Associate Professor of History
His teaching and research interests include modern European history with an emphasis on cultural history from the 18th through the 20th centuries; the French Revolution; Central Europe; fascism and Nazism; and early modern Europe.
Particular research interests involve the history of intellectuals and literary life.
In a little more than a century, Bohemia, Hungary, and Poland have been transformed from provinces of multiethnic empires into a series of small successor states whose experience went from independence to Nazi occupation and communist dictatorship and back again. Today, they are members of NATO and the European Union. These three regions, with their dynamic and at times unstable population mixture of Germans, Slavs, Magyars, and Jews, embodied the tension between nationalism and cosmopolitanism, tolerance and intolerance, the persistence of tradition and the exuberance of modernity-issues also relevant to the study of other topics in the social sciences and humanities. Our course will treat the histories of the countries and cultures and the literature, music, and art that gave voice to those tensions. In addition, we will consider the appropriation of history through memory and memorialization in the present. Key words: history, European studies, German studies, Slavic studies, Jewish studies
The Shoah (Hebrew: catastrophe, devastation) or "Holocaust"-the Nazi attempt to exterminate the Jews of Europe-has entered popular consciousness and the curriculum. Museums and monuments are commonplace. And yet, knowledge is neither widespread nor deep. In 2020, a majority of Americans aged 18-39 do not know how many Jews were killed, and nearly half cannot name a concentration camp. Although many people find religious, philosophical, or political meaning in the genocide, it in fact contains no intrinsic, much less, consoling message. Because this course is anchored in the discipline of history, it proceeds from the belief that the losses cannot be understood unless we examine the world that was lost. It addresses the roles of victims, perpetrators, and bystanders. It locates the Shoah in the spectrum of interethnic relations without portraying it as inevitable. It explains the uniqueness of the Jewish tragedy, while examining similar cases and universal implications. Key words: history, European studies, German studies, Jewish studies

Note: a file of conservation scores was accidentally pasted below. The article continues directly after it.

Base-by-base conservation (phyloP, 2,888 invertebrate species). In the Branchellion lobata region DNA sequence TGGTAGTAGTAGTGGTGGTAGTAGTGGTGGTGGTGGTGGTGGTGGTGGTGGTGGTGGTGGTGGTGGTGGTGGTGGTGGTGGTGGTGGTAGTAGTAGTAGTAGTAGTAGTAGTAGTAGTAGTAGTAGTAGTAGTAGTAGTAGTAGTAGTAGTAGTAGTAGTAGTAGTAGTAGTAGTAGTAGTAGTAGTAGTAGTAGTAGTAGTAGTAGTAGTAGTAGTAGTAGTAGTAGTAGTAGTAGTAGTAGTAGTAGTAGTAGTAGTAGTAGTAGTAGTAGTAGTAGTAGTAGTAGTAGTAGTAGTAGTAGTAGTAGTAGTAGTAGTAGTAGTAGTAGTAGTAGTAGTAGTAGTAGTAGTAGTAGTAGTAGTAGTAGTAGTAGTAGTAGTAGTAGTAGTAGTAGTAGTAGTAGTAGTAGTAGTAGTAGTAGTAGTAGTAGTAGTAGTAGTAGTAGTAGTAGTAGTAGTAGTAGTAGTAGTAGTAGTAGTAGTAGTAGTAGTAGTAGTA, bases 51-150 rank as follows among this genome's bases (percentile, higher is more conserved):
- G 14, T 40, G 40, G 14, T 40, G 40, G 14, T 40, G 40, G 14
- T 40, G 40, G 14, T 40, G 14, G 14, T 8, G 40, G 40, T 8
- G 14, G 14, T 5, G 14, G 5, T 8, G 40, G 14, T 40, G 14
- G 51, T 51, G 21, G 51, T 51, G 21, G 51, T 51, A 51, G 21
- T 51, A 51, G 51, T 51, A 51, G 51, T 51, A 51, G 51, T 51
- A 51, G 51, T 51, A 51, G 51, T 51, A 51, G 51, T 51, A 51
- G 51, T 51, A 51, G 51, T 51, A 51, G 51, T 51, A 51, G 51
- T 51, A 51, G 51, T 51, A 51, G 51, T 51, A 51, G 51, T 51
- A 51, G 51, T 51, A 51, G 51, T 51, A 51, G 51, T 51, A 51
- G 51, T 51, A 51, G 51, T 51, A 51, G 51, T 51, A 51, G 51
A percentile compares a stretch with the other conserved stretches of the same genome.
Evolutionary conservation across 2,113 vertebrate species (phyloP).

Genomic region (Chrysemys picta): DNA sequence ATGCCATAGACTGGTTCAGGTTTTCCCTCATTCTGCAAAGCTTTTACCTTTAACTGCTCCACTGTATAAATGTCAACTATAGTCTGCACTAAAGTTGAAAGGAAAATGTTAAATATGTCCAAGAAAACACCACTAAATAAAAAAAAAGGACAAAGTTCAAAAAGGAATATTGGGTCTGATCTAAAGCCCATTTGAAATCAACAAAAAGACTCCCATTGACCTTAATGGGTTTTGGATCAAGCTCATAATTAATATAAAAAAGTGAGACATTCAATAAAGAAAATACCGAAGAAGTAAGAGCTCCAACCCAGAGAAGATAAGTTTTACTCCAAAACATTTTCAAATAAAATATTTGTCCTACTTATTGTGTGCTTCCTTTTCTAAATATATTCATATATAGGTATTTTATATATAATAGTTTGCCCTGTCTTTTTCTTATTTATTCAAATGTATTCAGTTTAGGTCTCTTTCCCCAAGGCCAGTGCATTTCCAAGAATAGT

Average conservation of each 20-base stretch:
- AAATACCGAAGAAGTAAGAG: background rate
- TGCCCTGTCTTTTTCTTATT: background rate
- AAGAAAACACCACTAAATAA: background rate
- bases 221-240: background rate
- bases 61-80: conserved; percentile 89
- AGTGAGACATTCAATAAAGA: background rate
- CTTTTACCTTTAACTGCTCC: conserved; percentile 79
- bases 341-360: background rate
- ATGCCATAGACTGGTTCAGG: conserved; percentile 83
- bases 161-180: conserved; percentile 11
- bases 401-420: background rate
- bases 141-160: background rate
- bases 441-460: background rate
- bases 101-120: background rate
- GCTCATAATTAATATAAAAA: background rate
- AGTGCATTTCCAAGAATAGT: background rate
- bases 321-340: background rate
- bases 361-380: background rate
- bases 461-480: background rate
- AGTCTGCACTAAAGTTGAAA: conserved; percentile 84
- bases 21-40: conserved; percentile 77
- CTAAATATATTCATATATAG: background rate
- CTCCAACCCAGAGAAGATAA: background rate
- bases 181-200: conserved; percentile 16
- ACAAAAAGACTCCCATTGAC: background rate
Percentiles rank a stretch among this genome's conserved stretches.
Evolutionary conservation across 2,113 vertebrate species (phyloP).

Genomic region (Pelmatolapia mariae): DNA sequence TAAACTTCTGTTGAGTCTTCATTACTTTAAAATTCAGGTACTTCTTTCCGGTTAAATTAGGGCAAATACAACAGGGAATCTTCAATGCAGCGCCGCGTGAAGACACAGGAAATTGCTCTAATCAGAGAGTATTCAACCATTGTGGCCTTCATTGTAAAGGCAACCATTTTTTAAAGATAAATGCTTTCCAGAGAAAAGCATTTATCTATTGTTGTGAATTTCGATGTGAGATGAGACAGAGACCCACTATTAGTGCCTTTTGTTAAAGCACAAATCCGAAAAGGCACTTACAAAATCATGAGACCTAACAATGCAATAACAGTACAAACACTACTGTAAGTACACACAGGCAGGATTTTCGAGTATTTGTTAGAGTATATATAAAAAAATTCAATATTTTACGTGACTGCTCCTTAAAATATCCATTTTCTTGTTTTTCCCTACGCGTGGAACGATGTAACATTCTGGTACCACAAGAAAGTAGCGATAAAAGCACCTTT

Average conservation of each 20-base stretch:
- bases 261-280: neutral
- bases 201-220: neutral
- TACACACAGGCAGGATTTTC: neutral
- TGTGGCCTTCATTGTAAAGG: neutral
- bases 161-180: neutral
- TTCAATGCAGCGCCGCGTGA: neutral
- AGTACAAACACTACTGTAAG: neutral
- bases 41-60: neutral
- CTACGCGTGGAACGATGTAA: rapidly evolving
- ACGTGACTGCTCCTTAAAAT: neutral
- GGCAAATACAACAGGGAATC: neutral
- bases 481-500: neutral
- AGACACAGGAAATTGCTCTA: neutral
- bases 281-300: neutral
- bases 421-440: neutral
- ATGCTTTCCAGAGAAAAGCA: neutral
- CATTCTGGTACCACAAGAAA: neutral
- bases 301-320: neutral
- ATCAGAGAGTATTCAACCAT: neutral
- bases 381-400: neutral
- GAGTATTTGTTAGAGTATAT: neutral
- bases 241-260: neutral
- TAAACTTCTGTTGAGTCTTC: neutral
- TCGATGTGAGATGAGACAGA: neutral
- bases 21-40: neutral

Time and Narrative: Pandemics: Main Question: How do people, communities, and cultures understand, make sense of, and react to pandemics, both historically and now, given COVID-19? Course Description: The shock of suffering and death from the COVID-19 pandemic prompts many to speak of it as unprecedented. In fact, there have been many instances of global pandemics, from the Bubonic Plague of the Middle Ages to the Great Influenza of 1918 to the AIDS pandemic beginning in the 1980s. This class will examine historical, social, cultural, and scientific perspectives on how humans have understood and reacted to infectious disease across cultures and centuries and will provide insight as we seek to reconstruct our lives and societies. We will also investigate how our own particular identity and positionality lead to different consequences for each of us.This transdisciplinary course will involve research, hands-on investigation, and creative expression. We will focus on pandemics from multiple perspectives - biology, epidemiology, and public health policy, as well as history, politics, ethnography, oral history, literature, and other expressive arts. Students will undertake individualized study-analyze scientific data, conduct research in archives and via social media, interview pandemic survivors, and other projects -- and reflect on their own experiences and collectively share their findings through public forums, media, scholarship, creative writing, and journalism. Approaches: #epidemiology, #publicHealth, #history, #journalism, #ethnography